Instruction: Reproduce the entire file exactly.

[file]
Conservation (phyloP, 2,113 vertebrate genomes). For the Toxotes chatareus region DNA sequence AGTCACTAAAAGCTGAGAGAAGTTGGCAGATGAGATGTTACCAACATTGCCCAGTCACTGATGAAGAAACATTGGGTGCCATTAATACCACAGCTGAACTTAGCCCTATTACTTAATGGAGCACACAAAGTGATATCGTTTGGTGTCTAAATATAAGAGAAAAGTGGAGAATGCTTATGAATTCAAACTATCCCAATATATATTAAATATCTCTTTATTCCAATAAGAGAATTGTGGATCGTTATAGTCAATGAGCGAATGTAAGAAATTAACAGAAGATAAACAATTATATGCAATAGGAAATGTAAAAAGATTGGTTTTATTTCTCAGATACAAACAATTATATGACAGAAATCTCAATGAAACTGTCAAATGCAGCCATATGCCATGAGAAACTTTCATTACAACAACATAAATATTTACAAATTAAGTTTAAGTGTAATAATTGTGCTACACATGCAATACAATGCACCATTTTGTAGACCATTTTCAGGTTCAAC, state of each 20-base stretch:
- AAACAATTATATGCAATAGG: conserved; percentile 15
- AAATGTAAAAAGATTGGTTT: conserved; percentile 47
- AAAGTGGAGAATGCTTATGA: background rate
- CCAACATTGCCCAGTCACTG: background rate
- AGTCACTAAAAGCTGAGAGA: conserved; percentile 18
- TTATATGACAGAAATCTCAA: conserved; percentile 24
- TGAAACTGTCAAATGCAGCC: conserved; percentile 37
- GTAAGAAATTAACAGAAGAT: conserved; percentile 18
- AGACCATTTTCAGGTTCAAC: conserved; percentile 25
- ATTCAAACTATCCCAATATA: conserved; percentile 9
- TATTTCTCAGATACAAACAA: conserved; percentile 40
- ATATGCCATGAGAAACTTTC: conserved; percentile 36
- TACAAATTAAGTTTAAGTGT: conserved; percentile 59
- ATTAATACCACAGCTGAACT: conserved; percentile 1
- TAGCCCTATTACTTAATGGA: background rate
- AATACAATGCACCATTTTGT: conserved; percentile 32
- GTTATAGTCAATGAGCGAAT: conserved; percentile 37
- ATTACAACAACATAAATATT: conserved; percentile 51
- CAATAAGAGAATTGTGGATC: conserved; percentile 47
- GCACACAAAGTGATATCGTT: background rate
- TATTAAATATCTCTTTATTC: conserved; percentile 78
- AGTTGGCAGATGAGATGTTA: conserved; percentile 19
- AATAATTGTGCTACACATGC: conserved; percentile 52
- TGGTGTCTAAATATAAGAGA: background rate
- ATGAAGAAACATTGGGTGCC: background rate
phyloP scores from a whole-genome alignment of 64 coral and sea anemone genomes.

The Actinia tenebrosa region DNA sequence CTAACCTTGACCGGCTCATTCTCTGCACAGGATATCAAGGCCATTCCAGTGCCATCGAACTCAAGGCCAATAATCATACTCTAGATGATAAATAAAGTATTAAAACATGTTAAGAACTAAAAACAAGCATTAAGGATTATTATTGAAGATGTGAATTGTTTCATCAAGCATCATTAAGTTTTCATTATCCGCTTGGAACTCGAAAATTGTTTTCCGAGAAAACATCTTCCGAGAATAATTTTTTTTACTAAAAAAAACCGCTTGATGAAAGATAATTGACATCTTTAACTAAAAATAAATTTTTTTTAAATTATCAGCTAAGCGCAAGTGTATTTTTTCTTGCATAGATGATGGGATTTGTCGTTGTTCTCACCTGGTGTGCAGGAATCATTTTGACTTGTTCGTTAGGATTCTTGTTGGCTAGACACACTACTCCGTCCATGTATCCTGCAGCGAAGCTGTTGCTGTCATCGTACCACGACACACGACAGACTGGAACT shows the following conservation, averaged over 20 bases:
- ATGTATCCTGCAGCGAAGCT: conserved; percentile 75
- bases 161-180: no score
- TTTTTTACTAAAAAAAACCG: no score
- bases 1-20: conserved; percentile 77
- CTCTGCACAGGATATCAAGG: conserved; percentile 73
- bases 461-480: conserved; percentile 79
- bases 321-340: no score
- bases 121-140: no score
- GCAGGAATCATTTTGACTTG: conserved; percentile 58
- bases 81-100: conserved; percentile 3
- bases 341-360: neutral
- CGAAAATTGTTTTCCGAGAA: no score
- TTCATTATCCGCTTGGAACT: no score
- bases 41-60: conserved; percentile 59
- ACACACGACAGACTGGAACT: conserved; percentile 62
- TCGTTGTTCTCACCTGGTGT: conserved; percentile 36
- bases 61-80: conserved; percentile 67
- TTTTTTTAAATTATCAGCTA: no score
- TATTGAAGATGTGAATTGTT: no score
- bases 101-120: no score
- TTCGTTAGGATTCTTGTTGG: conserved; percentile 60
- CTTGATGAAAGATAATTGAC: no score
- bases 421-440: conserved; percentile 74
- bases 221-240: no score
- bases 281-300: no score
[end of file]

Conservation (phyloP, 2,113 vertebrate genomes). For the Toxotes chatareus region DNA sequence AGTCACTAAAAGCTGAGAGAAGTTGGCAGATGAGATGTTACCAACATTGCCCAGTCACTGATGAAGAAACATTGGGTGCCATTAATACCACAGCTGAACTTAGCCCTATTACTTAATGGAGCACACAAAGTGATATCGTTTGGTGTCTAAATATAAGAGAAAAGTGGAGAATGCTTATGAATTCAAACTATCCCAATATATATTAAATATCTCTTTATTCCAATAAGAGAATTGTGGATCGTTATAGTCAATGAGCGAATGTAAGAAATTAACAGAAGATAAACAATTATATGCAATAGGAAATGTAAAAAGATTGGTTTTATTTCTCAGATACAAACAATTATATGACAGAAATCTCAATGAAACTGTCAAATGCAGCCATATGCCATGAGAAACTTTCATTACAACAACATAAATATTTACAAATTAAGTTTAAGTGTAATAATTGTGCTACACATGCAATACAATGCACCATTTTGTAGACCATTTTCAGGTTCAAC, state of each 20-base stretch:
- AAACAATTATATGCAATAGG: conserved; percentile 15
- AAATGTAAAAAGATTGGTTT: conserved; percentile 47
- AAAGTGGAGAATGCTTATGA: background rate
- CCAACATTGCCCAGTCACTG: background rate
- AGTCACTAAAAGCTGAGAGA: conserved; percentile 18
- TTATATGACAGAAATCTCAA: conserved; percentile 24
- TGAAACTGTCAAATGCAGCC: conserved; percentile 37
- GTAAGAAATTAACAGAAGAT: conserved; percentile 18
- AGACCATTTTCAGGTTCAAC: conserved; percentile 25
- ATTCAAACTATCCCAATATA: conserved; percentile 9
- TATTTCTCAGATACAAACAA: conserved; percentile 40
- ATATGCCATGAGAAACTTTC: conserved; percentile 36
- TACAAATTAAGTTTAAGTGT: conserved; percentile 59
- ATTAATACCACAGCTGAACT: conserved; percentile 1
- TAGCCCTATTACTTAATGGA: background rate
- AATACAATGCACCATTTTGT: conserved; percentile 32
- GTTATAGTCAATGAGCGAAT: conserved; percentile 37
- ATTACAACAACATAAATATT: conserved; percentile 51
- CAATAAGAGAATTGTGGATC: conserved; percentile 47
- GCACACAAAGTGATATCGTT: background rate
- TATTAAATATCTCTTTATTC: conserved; percentile 78
- AGTTGGCAGATGAGATGTTA: conserved; percentile 19
- AATAATTGTGCTACACATGC: conserved; percentile 52
- TGGTGTCTAAATATAAGAGA: background rate
- ATGAAGAAACATTGGGTGCC: background rate
phyloP scores from a whole-genome alignment of 64 coral and sea anemone genomes.

The Actinia tenebrosa region DNA sequence CTAACCTTGACCGGCTCATTCTCTGCACAGGATATCAAGGCCATTCCAGTGCCATCGAACTCAAGGCCAATAATCATACTCTAGATGATAAATAAAGTATTAAAACATGTTAAGAACTAAAAACAAGCATTAAGGATTATTATTGAAGATGTGAATTGTTTCATCAAGCATCATTAAGTTTTCATTATCCGCTTGGAACTCGAAAATTGTTTTCCGAGAAAACATCTTCCGAGAATAATTTTTTTTACTAAAAAAAACCGCTTGATGAAAGATAATTGACATCTTTAACTAAAAATAAATTTTTTTTAAATTATCAGCTAAGCGCAAGTGTATTTTTTCTTGCATAGATGATGGGATTTGTCGTTGTTCTCACCTGGTGTGCAGGAATCATTTTGACTTGTTCGTTAGGATTCTTGTTGGCTAGACACACTACTCCGTCCATGTATCCTGCAGCGAAGCTGTTGCTGTCATCGTACCACGACACACGACAGACTGGAACT shows the following conservation, averaged over 20 bases:
- ATGTATCCTGCAGCGAAGCT: conserved; percentile 75
- bases 161-180: no score
- TTTTTTACTAAAAAAAACCG: no score
- bases 1-20: conserved; percentile 77
- CTCTGCACAGGATATCAAGG: conserved; percentile 73
- bases 461-480: conserved; percentile 79
- bases 321-340: no score
- bases 121-140: no score
- GCAGGAATCATTTTGACTTG: conserved; percentile 58
- bases 81-100: conserved; percentile 3
- bases 341-360: neutral
- CGAAAATTGTTTTCCGAGAA: no score
- TTCATTATCCGCTTGGAACT: no score
- bases 41-60: conserved; percentile 59
- ACACACGACAGACTGGAACT: conserved; percentile 62
- TCGTTGTTCTCACCTGGTGT: conserved; percentile 36
- bases 61-80: conserved; percentile 67
- TTTTTTTAAATTATCAGCTA: no score
- TATTGAAGATGTGAATTGTT: no score
- bases 101-120: no score
- TTCGTTAGGATTCTTGTTGG: conserved; percentile 60
- CTTGATGAAAGATAATTGAC: no score
- bases 421-440: conserved; percentile 74
- bases 221-240: no score
- bases 281-300: no score